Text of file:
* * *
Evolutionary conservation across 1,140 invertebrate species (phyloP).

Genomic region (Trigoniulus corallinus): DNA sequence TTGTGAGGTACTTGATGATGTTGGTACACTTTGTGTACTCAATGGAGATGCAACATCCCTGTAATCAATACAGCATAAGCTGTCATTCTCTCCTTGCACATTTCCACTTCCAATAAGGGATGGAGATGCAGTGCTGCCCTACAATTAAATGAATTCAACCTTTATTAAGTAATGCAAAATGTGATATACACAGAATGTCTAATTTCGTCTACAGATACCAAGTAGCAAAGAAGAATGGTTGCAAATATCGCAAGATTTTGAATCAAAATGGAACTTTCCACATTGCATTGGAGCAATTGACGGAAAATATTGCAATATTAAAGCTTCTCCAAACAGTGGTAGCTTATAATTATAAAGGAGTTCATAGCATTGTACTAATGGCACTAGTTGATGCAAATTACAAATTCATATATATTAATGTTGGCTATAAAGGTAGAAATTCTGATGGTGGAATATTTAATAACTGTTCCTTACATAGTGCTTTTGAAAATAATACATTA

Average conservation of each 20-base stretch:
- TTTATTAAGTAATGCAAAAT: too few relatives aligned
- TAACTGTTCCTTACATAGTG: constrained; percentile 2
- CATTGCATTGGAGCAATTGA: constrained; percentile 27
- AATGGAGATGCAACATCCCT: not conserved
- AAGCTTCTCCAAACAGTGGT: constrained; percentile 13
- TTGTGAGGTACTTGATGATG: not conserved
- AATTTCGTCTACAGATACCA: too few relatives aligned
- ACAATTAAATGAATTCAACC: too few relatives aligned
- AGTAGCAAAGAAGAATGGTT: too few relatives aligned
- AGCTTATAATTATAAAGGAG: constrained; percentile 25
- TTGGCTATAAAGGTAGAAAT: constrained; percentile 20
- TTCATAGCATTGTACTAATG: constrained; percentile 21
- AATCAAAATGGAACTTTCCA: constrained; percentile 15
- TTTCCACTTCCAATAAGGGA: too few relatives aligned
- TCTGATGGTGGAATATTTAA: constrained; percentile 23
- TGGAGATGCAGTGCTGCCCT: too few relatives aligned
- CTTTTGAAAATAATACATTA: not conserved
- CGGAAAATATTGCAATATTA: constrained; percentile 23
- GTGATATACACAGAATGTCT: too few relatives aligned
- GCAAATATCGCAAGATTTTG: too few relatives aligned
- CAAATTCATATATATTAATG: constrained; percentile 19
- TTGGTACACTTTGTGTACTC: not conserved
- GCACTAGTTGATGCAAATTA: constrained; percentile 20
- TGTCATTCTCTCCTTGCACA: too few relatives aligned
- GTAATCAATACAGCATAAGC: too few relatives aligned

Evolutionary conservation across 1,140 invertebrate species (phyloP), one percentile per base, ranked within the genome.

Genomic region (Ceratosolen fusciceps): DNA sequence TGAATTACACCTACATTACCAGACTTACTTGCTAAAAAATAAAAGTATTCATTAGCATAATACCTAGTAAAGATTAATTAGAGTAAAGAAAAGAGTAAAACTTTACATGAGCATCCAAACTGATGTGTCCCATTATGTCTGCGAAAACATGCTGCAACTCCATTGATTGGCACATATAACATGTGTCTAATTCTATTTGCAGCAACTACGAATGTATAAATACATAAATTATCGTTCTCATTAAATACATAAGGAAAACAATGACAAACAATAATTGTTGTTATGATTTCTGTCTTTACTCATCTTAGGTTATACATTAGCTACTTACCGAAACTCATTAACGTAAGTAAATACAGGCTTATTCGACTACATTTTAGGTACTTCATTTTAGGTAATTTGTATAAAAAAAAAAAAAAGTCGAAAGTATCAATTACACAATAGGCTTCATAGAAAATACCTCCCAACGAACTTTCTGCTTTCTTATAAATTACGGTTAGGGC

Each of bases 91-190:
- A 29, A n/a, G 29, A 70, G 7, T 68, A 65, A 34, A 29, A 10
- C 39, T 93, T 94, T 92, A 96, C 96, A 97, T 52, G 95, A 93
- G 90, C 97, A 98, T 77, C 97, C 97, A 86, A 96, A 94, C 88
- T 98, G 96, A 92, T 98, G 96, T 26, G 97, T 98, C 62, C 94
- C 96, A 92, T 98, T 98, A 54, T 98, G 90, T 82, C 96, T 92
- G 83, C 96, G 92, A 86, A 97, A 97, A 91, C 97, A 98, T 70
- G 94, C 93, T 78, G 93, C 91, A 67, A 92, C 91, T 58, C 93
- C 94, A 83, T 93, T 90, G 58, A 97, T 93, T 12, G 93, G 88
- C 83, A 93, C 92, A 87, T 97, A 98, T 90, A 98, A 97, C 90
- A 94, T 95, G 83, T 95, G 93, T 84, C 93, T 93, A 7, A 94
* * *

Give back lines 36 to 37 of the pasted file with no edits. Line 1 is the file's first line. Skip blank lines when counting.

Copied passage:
- C 96, A 92, T 98, T 98, A 54, T 98, G 90, T 82, C 96, T 92
- G 83, C 96, G 92, A 86, A 97, A 97, A 91, C 97, A 98, T 70